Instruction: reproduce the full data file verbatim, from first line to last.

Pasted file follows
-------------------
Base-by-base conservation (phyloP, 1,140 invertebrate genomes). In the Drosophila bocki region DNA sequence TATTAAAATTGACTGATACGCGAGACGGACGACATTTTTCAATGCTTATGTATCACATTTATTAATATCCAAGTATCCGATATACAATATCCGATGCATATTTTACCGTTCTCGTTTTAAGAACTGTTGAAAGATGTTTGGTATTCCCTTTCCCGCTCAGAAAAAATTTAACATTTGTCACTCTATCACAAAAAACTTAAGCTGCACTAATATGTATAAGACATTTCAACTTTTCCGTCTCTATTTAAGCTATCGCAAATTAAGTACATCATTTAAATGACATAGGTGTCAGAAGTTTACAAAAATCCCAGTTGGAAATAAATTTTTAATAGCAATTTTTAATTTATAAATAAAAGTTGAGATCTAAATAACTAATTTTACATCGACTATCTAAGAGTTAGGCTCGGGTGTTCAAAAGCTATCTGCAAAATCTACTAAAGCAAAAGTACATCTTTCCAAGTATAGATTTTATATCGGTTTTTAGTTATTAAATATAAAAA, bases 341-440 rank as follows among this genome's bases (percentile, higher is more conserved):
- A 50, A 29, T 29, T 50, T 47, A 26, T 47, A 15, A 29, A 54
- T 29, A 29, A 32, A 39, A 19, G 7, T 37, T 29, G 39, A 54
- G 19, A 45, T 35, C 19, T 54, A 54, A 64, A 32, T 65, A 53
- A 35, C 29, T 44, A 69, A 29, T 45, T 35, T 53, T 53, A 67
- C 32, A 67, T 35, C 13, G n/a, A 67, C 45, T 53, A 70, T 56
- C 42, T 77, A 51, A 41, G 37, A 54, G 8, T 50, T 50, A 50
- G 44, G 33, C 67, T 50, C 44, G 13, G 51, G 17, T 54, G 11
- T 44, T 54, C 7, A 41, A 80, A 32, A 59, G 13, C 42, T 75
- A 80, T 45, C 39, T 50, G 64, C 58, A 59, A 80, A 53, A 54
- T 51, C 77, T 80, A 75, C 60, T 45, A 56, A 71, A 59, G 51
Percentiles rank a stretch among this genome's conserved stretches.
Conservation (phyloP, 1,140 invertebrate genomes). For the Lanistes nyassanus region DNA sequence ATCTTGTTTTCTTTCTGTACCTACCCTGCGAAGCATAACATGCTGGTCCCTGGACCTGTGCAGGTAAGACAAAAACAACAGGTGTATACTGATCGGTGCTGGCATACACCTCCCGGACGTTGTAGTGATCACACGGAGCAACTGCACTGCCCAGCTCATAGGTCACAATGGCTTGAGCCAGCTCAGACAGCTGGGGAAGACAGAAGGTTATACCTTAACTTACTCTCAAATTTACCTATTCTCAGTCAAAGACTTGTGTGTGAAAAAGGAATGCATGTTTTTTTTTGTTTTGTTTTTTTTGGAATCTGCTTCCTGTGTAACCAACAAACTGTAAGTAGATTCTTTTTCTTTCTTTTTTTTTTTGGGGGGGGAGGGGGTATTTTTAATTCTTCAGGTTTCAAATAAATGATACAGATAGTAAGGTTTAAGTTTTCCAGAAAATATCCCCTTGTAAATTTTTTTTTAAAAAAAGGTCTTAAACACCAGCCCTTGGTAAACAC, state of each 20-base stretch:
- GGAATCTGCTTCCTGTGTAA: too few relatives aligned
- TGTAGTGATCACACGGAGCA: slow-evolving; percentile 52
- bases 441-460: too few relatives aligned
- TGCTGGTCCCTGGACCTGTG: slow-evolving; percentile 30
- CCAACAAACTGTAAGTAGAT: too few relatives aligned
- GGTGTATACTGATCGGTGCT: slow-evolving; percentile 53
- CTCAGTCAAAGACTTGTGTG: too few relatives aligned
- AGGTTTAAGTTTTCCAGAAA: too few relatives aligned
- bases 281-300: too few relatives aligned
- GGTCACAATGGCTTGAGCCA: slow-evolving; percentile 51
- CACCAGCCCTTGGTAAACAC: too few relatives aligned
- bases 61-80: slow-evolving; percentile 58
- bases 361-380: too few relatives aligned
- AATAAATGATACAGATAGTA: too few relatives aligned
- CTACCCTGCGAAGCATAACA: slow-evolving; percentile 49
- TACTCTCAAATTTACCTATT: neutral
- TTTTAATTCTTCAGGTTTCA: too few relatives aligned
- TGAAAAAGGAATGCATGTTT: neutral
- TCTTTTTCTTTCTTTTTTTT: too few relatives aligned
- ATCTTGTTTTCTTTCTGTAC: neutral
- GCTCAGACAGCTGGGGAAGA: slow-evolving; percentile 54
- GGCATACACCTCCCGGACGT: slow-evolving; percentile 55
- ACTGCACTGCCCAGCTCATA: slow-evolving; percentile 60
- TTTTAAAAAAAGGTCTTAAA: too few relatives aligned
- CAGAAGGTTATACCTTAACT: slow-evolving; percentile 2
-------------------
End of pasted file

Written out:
Base-by-base conservation (phyloP, 1,140 invertebrate genomes). In the Drosophila bocki region DNA sequence TATTAAAATTGACTGATACGCGAGACGGACGACATTTTTCAATGCTTATGTATCACATTTATTAATATCCAAGTATCCGATATACAATATCCGATGCATATTTTACCGTTCTCGTTTTAAGAACTGTTGAAAGATGTTTGGTATTCCCTTTCCCGCTCAGAAAAAATTTAACATTTGTCACTCTATCACAAAAAACTTAAGCTGCACTAATATGTATAAGACATTTCAACTTTTCCGTCTCTATTTAAGCTATCGCAAATTAAGTACATCATTTAAATGACATAGGTGTCAGAAGTTTACAAAAATCCCAGTTGGAAATAAATTTTTAATAGCAATTTTTAATTTATAAATAAAAGTTGAGATCTAAATAACTAATTTTACATCGACTATCTAAGAGTTAGGCTCGGGTGTTCAAAAGCTATCTGCAAAATCTACTAAAGCAAAAGTACATCTTTCCAAGTATAGATTTTATATCGGTTTTTAGTTATTAAATATAAAAA, bases 341-440 rank as follows among this genome's bases (percentile, higher is more conserved):
- A 50, A 29, T 29, T 50, T 47, A 26, T 47, A 15, A 29, A 54
- T 29, A 29, A 32, A 39, A 19, G 7, T 37, T 29, G 39, A 54
- G 19, A 45, T 35, C 19, T 54, A 54, A 64, A 32, T 65, A 53
- A 35, C 29, T 44, A 69, A 29, T 45, T 35, T 53, T 53, A 67
- C 32, A 67, T 35, C 13, G n/a, A 67, C 45, T 53, A 70, T 56
- C 42, T 77, A 51, A 41, G 37, A 54, G 8, T 50, T 50, A 50
- G 44, G 33, C 67, T 50, C 44, G 13, G 51, G 17, T 54, G 11
- T 44, T 54, C 7, A 41, A 80, A 32, A 59, G 13, C 42, T 75
- A 80, T 45, C 39, T 50, G 64, C 58, A 59, A 80, A 53, A 54
- T 51, C 77, T 80, A 75, C 60, T 45, A 56, A 71, A 59, G 51
Percentiles rank a stretch among this genome's conserved stretches.
Conservation (phyloP, 1,140 invertebrate genomes). For the Lanistes nyassanus region DNA sequence ATCTTGTTTTCTTTCTGTACCTACCCTGCGAAGCATAACATGCTGGTCCCTGGACCTGTGCAGGTAAGACAAAAACAACAGGTGTATACTGATCGGTGCTGGCATACACCTCCCGGACGTTGTAGTGATCACACGGAGCAACTGCACTGCCCAGCTCATAGGTCACAATGGCTTGAGCCAGCTCAGACAGCTGGGGAAGACAGAAGGTTATACCTTAACTTACTCTCAAATTTACCTATTCTCAGTCAAAGACTTGTGTGTGAAAAAGGAATGCATGTTTTTTTTTGTTTTGTTTTTTTTGGAATCTGCTTCCTGTGTAACCAACAAACTGTAAGTAGATTCTTTTTCTTTCTTTTTTTTTTTGGGGGGGGAGGGGGTATTTTTAATTCTTCAGGTTTCAAATAAATGATACAGATAGTAAGGTTTAAGTTTTCCAGAAAATATCCCCTTGTAAATTTTTTTTTAAAAAAAGGTCTTAAACACCAGCCCTTGGTAAACAC, state of each 20-base stretch:
- GGAATCTGCTTCCTGTGTAA: too few relatives aligned
- TGTAGTGATCACACGGAGCA: slow-evolving; percentile 52
- bases 441-460: too few relatives aligned
- TGCTGGTCCCTGGACCTGTG: slow-evolving; percentile 30
- CCAACAAACTGTAAGTAGAT: too few relatives aligned
- GGTGTATACTGATCGGTGCT: slow-evolving; percentile 53
- CTCAGTCAAAGACTTGTGTG: too few relatives aligned
- AGGTTTAAGTTTTCCAGAAA: too few relatives aligned
- bases 281-300: too few relatives aligned
- GGTCACAATGGCTTGAGCCA: slow-evolving; percentile 51
- CACCAGCCCTTGGTAAACAC: too few relatives aligned
- bases 61-80: slow-evolving; percentile 58
- bases 361-380: too few relatives aligned
- AATAAATGATACAGATAGTA: too few relatives aligned
- CTACCCTGCGAAGCATAACA: slow-evolving; percentile 49
- TACTCTCAAATTTACCTATT: neutral
- TTTTAATTCTTCAGGTTTCA: too few relatives aligned
- TGAAAAAGGAATGCATGTTT: neutral
- TCTTTTTCTTTCTTTTTTTT: too few relatives aligned
- ATCTTGTTTTCTTTCTGTAC: neutral
- GCTCAGACAGCTGGGGAAGA: slow-evolving; percentile 54
- GGCATACACCTCCCGGACGT: slow-evolving; percentile 55
- ACTGCACTGCCCAGCTCATA: slow-evolving; percentile 60
- TTTTAAAAAAAGGTCTTAAA: too few relatives aligned
- CAGAAGGTTATACCTTAACT: slow-evolving; percentile 2